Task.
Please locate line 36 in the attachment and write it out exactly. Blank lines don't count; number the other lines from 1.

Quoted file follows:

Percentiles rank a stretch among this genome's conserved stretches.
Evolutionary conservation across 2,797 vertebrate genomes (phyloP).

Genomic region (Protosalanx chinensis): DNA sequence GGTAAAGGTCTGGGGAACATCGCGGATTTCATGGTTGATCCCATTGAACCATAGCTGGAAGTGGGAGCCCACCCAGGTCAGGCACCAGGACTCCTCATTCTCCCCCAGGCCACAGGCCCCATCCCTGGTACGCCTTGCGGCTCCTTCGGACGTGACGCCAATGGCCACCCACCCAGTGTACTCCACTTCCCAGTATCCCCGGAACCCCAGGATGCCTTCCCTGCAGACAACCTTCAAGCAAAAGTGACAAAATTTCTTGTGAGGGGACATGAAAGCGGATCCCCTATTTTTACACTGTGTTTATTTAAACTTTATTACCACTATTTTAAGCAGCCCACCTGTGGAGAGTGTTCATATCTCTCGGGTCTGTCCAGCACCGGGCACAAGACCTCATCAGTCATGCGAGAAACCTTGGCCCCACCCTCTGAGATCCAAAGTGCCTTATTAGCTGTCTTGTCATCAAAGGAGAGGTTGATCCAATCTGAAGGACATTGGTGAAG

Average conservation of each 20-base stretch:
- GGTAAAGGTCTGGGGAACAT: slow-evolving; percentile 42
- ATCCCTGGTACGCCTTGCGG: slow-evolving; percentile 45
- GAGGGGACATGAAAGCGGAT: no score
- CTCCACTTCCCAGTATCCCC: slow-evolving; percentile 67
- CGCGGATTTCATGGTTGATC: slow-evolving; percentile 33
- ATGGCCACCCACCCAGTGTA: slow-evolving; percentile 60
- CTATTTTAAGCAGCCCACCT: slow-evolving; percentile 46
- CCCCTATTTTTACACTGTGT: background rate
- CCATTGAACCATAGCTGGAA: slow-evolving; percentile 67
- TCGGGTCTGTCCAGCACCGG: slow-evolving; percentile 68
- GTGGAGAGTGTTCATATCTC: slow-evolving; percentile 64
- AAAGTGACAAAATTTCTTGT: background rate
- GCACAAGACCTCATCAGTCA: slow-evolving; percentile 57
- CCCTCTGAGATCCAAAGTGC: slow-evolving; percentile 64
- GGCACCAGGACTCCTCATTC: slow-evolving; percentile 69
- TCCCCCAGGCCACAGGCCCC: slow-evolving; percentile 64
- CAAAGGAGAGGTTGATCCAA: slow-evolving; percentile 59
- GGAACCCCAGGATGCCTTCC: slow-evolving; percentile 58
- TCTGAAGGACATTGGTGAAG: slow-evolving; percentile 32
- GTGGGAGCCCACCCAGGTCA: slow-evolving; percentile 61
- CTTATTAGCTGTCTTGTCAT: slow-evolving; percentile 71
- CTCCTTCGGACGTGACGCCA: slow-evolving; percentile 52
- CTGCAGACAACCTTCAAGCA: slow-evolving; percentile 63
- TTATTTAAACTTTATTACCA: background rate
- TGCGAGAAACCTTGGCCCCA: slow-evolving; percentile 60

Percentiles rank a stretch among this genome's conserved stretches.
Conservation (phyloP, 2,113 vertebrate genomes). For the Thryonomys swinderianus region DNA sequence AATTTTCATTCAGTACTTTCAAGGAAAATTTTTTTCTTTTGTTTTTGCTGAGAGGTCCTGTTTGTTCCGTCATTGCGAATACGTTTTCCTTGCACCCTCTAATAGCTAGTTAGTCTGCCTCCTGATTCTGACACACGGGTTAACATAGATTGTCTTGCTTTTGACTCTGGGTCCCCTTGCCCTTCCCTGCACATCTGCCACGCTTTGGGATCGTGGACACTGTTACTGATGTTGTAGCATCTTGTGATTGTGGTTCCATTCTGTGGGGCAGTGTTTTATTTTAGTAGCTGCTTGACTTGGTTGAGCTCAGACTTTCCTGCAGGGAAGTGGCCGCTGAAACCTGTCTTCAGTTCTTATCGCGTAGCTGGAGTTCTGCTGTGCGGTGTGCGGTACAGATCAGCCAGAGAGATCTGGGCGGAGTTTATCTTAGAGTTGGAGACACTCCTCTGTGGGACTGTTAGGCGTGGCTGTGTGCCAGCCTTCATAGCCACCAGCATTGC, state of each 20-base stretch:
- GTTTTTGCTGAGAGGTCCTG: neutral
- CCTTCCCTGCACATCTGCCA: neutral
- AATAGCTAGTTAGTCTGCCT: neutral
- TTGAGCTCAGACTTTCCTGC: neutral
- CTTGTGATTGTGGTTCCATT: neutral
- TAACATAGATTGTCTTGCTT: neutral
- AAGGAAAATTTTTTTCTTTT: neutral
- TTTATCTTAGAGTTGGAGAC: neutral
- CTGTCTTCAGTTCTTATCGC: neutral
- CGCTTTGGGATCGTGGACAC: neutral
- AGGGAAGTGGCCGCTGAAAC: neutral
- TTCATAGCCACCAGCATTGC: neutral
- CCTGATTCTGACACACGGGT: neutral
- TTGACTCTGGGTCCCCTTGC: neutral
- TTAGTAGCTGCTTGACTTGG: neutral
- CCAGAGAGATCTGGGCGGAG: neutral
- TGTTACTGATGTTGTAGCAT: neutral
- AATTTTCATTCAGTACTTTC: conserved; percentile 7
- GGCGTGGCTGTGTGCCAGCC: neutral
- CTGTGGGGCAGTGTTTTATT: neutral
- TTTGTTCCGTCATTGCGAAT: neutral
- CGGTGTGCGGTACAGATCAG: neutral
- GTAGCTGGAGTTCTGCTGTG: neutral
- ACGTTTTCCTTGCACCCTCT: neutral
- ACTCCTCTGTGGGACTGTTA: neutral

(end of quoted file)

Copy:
- CTTGTGATTGTGGTTCCATT: neutral